Combining emotion and reason in decision making

We are living in unprecedented times. Times filled with emotion and very little hard science. We are faced with the rapid spread of a new disease that has devastating consequences. The rapid spread is overwhelming our system that is designed for a steady state. Periodically, we are faced with events that overwhelm our system; mass shootings are a prime example. The duration of those events is measured in hours. We are currently faced with an event that will be measured in weeks and months. The illness is particularly devastating to physicians because of a lack of treatment and sporadic failure of it to respond as expected to supportive care. Mix into that the uncertainty surrounding how the disease is spread. We have not experienced an event with this much uncertainty and emotion in our lifetimes.

All physicians are leaders. We are leaders of the care team at the bedside. Many are leaders within our groups, hospitals, and other organizations. As leaders faced with uncertainty and emotion, we are called upon to make good decisions even in times like these. Especially in times like these. We make decisions and form opinions based on what we know or can infer (rational) and what we feel (emotion), a process called affective decision making (ADM) – not effective, though affective decisions are likely to be the most effective. Many of you are familiar with the concept of thinking fast and thinking slow by Daniel Kahneman. As clinicians, much of what we do is “thinking fast,” and we must force ourselves to “think slow” as a means of supporting our “thinking fast” conclusion. Affective decision making is a “thinking slow” process that is very difficult. To make affective decisions, we must be able to recognize emotions in our self and understand that emotions are influencing our opinions and decisions. We must balance this with the rational influences on our decisions.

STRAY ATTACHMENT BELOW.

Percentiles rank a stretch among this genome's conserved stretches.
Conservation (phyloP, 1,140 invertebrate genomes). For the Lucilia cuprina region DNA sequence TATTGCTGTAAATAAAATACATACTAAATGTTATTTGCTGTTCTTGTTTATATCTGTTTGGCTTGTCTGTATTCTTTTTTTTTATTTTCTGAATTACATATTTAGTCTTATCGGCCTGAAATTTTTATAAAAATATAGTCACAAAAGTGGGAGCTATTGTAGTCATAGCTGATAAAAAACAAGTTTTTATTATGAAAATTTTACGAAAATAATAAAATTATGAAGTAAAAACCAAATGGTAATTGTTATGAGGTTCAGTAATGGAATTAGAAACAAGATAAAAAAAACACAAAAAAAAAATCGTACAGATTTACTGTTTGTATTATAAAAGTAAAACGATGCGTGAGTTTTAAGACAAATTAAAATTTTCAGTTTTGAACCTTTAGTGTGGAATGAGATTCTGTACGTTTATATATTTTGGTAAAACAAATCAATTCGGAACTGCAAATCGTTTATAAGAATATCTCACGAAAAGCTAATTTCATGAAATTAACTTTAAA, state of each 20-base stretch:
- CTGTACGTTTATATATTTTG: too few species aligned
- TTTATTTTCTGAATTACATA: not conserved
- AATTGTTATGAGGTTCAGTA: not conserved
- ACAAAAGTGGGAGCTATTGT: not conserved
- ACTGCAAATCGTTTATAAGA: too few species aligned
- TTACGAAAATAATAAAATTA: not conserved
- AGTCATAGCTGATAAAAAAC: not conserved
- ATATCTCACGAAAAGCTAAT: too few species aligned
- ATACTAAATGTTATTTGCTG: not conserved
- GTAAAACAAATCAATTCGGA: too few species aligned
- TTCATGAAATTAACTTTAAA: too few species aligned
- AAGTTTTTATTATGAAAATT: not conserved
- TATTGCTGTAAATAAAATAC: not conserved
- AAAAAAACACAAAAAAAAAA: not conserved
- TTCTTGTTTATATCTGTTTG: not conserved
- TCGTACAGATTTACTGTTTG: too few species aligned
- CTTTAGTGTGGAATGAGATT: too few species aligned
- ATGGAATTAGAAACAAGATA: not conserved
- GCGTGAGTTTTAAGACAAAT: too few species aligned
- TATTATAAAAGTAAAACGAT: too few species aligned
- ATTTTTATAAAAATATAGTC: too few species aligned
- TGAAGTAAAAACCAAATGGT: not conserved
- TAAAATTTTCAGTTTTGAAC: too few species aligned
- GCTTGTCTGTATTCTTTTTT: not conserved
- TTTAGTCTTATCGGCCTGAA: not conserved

Fans of the show Star Trek will recall that Spock made all his decisions based on reason as he was devoid of emotion. Fans also will recall that Kirk usually made better decisions because he recognized and allowed emotions to influence but not dominate his decision making. It is crucial during these times that physicians form opinions and make decisions based on a balance of the rational and the emotional.

ADM is especially difficult because of the imbalance between emotion and rationality we are experiencing daily. There is not much universally accepted science to help us form the rational portion of our decision making. However, our education has trained us as scientists and thinkers. Faced with uncertainty about a disease process, we are uniquely trained to fall back upon our knowledge of physiology, biochemistry, pathology, and the like to help us form our rational approach. Physicians are the only members of the team that are trained to do this. We must embrace this and lead the way.

Just as we are hamstrung by the dearth of evidence upon which we can form the rational portion of decision making and opinion forming, we are hampered in dealing with the emotional aspect. One of the techniques leaders use to allow emotions to guide but not unduly influence the formation of opinions and decisions is to manage those emotions. People manage emotions in individual and varied ways. Talking about and expressing those emotions is frequently present in many of those techniques. This is especially hard in this time of physical distancing as we are not able to gather together and express those emotions and sympathize with one another. We want to be a calming influence on our families and friends that we dearly love so often don’t even turn to them to let our emotions out. When emotions remain pent up inside, they more likely to unduly influence our decision making. Physician leaders must recognize this and find ways to manage our emotions or at least realize they may be having an undue influence in our decision making.

Affective decision making is crucial for each and every physician to understand and practice and never more so than during this journey through COVID-19. Engage in “thinking slow.” We need to take time to wrestle with both the emotional and rational aspects of the opinions we form and the decisions we make every day. Consider the idea that opinions formed with undue influence of emotion should not be shared widely on social media as it may serve only to fuel the emotion rather than foster productive dialogue. Our ability to make excellent affective decisions is crucial and will cause us to be viewed not only as “heroes” but as leaders.

Robert Frolichstein is an emergency medicine physician.

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